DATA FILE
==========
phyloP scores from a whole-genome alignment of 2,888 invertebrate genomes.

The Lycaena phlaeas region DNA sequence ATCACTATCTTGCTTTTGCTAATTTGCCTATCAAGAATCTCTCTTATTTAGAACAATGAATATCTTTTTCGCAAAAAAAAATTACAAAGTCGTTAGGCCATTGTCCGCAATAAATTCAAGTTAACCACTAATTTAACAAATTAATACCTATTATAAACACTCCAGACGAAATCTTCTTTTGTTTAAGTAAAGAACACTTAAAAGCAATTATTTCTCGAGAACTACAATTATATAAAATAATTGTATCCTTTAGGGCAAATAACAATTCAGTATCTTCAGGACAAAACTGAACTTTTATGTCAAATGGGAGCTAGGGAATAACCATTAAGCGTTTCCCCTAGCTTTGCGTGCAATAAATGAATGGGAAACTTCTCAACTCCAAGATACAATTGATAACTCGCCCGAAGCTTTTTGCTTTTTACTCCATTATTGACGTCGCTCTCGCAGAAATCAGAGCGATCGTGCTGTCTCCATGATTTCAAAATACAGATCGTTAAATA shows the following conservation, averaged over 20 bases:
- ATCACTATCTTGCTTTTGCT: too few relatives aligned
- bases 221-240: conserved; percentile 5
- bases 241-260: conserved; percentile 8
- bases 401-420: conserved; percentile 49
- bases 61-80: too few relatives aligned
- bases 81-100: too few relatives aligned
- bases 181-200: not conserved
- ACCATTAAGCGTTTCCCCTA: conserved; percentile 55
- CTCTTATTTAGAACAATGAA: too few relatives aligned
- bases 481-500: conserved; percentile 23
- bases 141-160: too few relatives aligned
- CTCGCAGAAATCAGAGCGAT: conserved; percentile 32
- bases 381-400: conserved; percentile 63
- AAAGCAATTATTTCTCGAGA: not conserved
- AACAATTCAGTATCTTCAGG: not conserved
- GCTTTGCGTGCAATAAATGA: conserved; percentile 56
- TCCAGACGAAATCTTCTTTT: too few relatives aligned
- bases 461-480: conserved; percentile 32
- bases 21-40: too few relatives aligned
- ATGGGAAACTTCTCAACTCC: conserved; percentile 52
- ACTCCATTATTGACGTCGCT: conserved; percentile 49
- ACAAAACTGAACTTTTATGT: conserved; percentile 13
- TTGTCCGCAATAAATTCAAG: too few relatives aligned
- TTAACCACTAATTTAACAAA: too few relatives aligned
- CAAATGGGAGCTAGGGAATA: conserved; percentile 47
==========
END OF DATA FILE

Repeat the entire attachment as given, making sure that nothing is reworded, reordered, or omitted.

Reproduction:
phyloP scores from a whole-genome alignment of 2,888 invertebrate genomes.

The Lycaena phlaeas region DNA sequence ATCACTATCTTGCTTTTGCTAATTTGCCTATCAAGAATCTCTCTTATTTAGAACAATGAATATCTTTTTCGCAAAAAAAAATTACAAAGTCGTTAGGCCATTGTCCGCAATAAATTCAAGTTAACCACTAATTTAACAAATTAATACCTATTATAAACACTCCAGACGAAATCTTCTTTTGTTTAAGTAAAGAACACTTAAAAGCAATTATTTCTCGAGAACTACAATTATATAAAATAATTGTATCCTTTAGGGCAAATAACAATTCAGTATCTTCAGGACAAAACTGAACTTTTATGTCAAATGGGAGCTAGGGAATAACCATTAAGCGTTTCCCCTAGCTTTGCGTGCAATAAATGAATGGGAAACTTCTCAACTCCAAGATACAATTGATAACTCGCCCGAAGCTTTTTGCTTTTTACTCCATTATTGACGTCGCTCTCGCAGAAATCAGAGCGATCGTGCTGTCTCCATGATTTCAAAATACAGATCGTTAAATA shows the following conservation, averaged over 20 bases:
- ATCACTATCTTGCTTTTGCT: too few relatives aligned
- bases 221-240: conserved; percentile 5
- bases 241-260: conserved; percentile 8
- bases 401-420: conserved; percentile 49
- bases 61-80: too few relatives aligned
- bases 81-100: too few relatives aligned
- bases 181-200: not conserved
- ACCATTAAGCGTTTCCCCTA: conserved; percentile 55
- CTCTTATTTAGAACAATGAA: too few relatives aligned
- bases 481-500: conserved; percentile 23
- bases 141-160: too few relatives aligned
- CTCGCAGAAATCAGAGCGAT: conserved; percentile 32
- bases 381-400: conserved; percentile 63
- AAAGCAATTATTTCTCGAGA: not conserved
- AACAATTCAGTATCTTCAGG: not conserved
- GCTTTGCGTGCAATAAATGA: conserved; percentile 56
- TCCAGACGAAATCTTCTTTT: too few relatives aligned
- bases 461-480: conserved; percentile 32
- bases 21-40: too few relatives aligned
- ATGGGAAACTTCTCAACTCC: conserved; percentile 52
- ACTCCATTATTGACGTCGCT: conserved; percentile 49
- ACAAAACTGAACTTTTATGT: conserved; percentile 13
- TTGTCCGCAATAAATTCAAG: too few relatives aligned
- TTAACCACTAATTTAACAAA: too few relatives aligned
- CAAATGGGAGCTAGGGAATA: conserved; percentile 47